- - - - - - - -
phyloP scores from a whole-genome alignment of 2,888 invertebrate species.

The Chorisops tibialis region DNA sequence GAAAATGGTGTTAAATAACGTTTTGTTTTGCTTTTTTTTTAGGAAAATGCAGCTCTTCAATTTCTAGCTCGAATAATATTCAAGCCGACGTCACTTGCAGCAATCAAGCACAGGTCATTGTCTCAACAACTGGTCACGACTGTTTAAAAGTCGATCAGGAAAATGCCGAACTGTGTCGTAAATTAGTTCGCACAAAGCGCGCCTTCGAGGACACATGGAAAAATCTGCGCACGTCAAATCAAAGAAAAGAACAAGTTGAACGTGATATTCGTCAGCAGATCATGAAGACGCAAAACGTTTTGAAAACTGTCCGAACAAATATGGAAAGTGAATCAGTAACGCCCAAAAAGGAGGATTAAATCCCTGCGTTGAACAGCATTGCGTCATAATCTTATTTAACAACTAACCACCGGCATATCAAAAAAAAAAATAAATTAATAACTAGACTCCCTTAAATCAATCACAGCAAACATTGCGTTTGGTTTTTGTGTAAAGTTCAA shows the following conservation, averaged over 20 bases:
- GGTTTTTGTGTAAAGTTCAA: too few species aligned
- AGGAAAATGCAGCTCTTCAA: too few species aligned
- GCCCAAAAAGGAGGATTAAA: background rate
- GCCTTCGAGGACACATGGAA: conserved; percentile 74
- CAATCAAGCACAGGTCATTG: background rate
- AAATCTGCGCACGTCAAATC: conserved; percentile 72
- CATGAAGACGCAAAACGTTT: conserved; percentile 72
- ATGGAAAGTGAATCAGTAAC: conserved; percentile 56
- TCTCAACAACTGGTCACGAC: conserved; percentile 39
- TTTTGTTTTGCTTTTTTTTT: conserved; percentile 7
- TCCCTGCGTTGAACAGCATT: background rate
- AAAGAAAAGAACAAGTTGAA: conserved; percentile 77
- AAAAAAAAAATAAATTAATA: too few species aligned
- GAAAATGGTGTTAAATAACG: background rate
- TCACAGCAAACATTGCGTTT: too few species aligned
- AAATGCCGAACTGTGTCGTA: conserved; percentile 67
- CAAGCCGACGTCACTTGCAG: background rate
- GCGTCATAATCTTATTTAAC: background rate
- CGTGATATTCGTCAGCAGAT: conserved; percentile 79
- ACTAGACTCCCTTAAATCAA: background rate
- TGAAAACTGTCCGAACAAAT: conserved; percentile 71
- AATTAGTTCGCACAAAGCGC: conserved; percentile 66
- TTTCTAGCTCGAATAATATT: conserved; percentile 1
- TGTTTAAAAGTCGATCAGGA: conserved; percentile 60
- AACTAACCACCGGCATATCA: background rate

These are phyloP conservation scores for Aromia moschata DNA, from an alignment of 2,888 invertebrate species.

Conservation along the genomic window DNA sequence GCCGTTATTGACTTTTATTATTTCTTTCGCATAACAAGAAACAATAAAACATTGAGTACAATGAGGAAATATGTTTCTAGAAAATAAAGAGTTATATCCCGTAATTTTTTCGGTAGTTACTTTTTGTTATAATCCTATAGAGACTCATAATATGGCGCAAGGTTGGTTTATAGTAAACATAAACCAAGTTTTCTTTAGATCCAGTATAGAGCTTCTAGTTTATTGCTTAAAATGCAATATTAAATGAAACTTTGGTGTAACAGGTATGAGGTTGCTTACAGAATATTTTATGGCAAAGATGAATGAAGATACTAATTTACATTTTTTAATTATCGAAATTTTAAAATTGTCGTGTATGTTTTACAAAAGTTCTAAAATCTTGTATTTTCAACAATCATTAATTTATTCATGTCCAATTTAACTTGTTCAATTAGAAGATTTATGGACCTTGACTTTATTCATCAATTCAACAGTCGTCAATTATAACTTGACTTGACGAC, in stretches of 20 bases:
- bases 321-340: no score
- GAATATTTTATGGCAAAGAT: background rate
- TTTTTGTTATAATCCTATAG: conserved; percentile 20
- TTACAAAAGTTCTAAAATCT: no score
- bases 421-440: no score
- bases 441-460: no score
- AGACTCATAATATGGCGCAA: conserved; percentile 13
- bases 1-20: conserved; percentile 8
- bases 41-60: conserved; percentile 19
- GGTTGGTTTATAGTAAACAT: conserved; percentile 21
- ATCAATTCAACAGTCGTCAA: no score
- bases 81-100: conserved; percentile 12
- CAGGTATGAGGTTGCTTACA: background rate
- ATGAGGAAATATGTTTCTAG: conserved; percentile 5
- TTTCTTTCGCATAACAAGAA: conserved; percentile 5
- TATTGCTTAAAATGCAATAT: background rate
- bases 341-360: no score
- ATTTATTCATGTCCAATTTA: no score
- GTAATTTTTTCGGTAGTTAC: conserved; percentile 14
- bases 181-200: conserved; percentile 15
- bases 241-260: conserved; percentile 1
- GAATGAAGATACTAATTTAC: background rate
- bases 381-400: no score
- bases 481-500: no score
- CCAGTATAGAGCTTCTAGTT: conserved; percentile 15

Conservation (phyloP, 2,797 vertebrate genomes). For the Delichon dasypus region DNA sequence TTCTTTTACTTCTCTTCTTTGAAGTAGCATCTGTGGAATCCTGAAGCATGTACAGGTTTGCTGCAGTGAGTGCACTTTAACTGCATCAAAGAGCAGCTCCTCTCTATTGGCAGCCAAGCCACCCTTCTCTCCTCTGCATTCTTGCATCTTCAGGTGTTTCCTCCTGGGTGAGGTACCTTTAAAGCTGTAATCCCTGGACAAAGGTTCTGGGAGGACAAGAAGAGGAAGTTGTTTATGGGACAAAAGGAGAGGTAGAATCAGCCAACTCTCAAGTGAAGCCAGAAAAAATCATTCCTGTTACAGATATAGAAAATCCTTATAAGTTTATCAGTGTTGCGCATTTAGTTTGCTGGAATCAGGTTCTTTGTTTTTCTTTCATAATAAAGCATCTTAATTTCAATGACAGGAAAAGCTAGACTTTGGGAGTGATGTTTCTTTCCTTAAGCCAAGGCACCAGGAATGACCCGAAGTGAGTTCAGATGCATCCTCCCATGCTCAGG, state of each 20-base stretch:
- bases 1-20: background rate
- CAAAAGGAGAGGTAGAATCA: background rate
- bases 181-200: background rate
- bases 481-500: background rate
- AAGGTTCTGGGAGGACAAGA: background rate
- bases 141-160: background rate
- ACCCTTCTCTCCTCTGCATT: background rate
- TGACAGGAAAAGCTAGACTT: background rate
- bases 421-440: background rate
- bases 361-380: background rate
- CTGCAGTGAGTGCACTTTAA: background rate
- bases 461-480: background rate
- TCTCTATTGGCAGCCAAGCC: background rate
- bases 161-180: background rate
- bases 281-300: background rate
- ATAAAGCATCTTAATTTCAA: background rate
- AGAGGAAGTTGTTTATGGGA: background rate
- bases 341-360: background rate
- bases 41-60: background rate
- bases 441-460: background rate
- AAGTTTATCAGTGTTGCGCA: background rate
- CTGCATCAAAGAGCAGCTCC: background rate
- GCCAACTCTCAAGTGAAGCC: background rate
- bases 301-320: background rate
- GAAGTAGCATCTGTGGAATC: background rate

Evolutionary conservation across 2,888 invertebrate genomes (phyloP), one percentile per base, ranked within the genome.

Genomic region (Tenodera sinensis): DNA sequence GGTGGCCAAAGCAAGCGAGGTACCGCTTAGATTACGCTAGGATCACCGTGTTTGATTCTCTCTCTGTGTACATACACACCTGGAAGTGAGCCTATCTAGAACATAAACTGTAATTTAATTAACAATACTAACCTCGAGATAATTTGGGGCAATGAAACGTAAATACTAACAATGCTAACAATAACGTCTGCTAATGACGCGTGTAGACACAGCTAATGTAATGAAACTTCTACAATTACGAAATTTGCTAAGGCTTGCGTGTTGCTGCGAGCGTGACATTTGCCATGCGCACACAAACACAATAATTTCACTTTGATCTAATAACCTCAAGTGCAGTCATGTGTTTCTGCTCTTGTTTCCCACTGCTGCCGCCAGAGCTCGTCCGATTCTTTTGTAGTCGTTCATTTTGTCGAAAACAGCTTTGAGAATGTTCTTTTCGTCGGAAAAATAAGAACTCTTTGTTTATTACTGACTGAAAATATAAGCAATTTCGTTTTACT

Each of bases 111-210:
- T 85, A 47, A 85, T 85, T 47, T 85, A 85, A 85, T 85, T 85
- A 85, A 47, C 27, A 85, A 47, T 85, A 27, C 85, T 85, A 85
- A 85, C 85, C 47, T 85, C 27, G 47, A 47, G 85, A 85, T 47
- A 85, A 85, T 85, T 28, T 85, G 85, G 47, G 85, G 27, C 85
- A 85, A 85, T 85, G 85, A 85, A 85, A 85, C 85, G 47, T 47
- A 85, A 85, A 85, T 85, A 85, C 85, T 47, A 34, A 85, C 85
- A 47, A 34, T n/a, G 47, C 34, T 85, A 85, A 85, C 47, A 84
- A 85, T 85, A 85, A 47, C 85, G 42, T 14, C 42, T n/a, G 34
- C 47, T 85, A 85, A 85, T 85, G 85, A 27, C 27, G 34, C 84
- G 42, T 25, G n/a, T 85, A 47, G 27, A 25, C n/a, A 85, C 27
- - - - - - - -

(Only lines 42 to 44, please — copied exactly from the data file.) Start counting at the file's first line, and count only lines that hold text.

- CAGGTATGAGGTTGCTTACA: background rate
- ATGAGGAAATATGTTTCTAG: conserved; percentile 5
- TTTCTTTCGCATAACAAGAA: conserved; percentile 5